7-Segment LED Display

7-Segment LED Display
DD: Section 5.1-5.2
Mano: Section 3.10
Using always @()
Using Case Staetment
Wire Versus reg
Use Mux to display one bit at a time
always statement
The sensitivity list contains a list of all signals that will affect the outputs generated
by the always block.
always @(*)
* in the sensitivity list will automatically include
all signals on the right side of your statements
always @(*) can be used when you want your
elements to change their values as one or more
of its inputs change.
always@ can be used with either non-blocking
statement (if you want to execute statements
in parallel) or blocking statement (if you want to
execute statements sequentially)
Why using always @(*)
the number preceding : indicates
the value of the case parameter.
(=, implies that blocking
statements are used)
‘hA means “A” in hex numbers.
7’b0000001 means 7 binary numbers
with a sequence equal to 0000001
The default statement is necessary since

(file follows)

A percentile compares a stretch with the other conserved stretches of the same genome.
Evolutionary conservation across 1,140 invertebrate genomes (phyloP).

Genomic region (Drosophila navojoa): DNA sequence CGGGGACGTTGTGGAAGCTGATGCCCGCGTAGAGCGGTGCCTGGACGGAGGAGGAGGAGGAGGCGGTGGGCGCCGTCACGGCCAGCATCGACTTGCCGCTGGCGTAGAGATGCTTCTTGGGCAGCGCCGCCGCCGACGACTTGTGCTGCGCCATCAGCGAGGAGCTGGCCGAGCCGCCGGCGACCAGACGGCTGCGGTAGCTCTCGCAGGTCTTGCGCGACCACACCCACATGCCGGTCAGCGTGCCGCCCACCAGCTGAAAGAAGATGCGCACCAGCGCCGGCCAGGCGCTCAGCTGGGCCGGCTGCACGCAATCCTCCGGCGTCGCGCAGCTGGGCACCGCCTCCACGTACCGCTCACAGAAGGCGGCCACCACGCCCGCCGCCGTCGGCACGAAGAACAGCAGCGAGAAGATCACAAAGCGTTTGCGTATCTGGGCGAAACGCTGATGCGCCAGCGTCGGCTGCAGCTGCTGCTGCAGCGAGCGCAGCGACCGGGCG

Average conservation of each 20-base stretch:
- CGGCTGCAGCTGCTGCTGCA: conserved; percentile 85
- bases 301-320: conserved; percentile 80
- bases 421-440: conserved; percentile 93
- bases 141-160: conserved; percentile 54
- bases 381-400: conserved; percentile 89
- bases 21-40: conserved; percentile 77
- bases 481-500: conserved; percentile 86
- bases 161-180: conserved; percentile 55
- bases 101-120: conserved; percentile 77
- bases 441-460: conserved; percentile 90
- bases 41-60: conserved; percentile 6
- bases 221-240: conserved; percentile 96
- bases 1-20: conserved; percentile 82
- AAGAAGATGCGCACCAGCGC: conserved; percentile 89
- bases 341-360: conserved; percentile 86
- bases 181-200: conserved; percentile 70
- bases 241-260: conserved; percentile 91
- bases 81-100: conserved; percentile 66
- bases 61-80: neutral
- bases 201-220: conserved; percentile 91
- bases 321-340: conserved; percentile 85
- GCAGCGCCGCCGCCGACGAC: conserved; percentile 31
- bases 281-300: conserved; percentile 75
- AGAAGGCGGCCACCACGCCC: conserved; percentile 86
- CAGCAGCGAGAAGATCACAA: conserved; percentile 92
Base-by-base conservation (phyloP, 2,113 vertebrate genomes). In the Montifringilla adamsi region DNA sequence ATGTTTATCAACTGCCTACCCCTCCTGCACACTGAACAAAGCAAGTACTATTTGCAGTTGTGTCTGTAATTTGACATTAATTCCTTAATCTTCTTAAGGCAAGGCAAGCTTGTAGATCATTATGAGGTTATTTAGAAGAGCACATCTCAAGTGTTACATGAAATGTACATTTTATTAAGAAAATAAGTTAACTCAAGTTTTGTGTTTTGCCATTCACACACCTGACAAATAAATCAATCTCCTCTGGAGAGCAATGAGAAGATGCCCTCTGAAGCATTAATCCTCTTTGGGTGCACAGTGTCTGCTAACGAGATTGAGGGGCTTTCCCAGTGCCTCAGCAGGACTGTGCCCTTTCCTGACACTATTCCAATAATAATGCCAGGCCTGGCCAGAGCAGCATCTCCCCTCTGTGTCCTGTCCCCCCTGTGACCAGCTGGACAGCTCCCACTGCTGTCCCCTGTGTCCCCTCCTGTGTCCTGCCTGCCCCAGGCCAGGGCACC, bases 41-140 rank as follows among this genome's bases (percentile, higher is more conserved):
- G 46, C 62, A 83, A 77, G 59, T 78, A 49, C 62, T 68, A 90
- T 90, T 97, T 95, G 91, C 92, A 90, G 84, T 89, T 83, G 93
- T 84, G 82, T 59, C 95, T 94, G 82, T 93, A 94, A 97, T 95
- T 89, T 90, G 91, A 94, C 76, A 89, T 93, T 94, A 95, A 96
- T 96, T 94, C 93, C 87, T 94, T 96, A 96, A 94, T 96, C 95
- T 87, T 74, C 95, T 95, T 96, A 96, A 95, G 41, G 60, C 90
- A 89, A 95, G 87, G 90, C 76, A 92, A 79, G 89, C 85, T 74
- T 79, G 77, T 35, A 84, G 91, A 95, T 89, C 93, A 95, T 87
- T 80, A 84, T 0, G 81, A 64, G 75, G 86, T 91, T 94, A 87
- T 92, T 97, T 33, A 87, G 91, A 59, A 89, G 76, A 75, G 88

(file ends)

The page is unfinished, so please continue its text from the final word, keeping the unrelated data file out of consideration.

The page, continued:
Verilog actually defines four possible
Values for each bit:
Z (high impedance)
X (unknown value)
• All outputs generated by the always
block must be declared to be of type
• Reg is used to suggest that the values
behaves like a variable that might be
stored in a register.
Legal Uses of the wire
Legal Uses of reg
When wire and reg are
Test Bench for hex7seg_case.v
• 2-to-1 mux
• 4-to-1 mux
2-to-1 mux
• A 2-input mux is controlled by a single
control line s.
• If s=0, y=a and y=b if s=1.
4-to-1 Mux
4-to-1 Mux
(Creating a 4 x 1 MUX from 2 x 1 MUX)
Multiplexing 7-Segment Displays
If s[1:0]=00, then x[3:0].
If s[1:0]=01, then x[7:4].
If s[1:0]=10, then x[11:8].
If s[1:0]=11, then x[15:12].
Use Quad 4-to-1 mux
Get values for an[3:0] from btn[3:0] so that only one LED is displayed.

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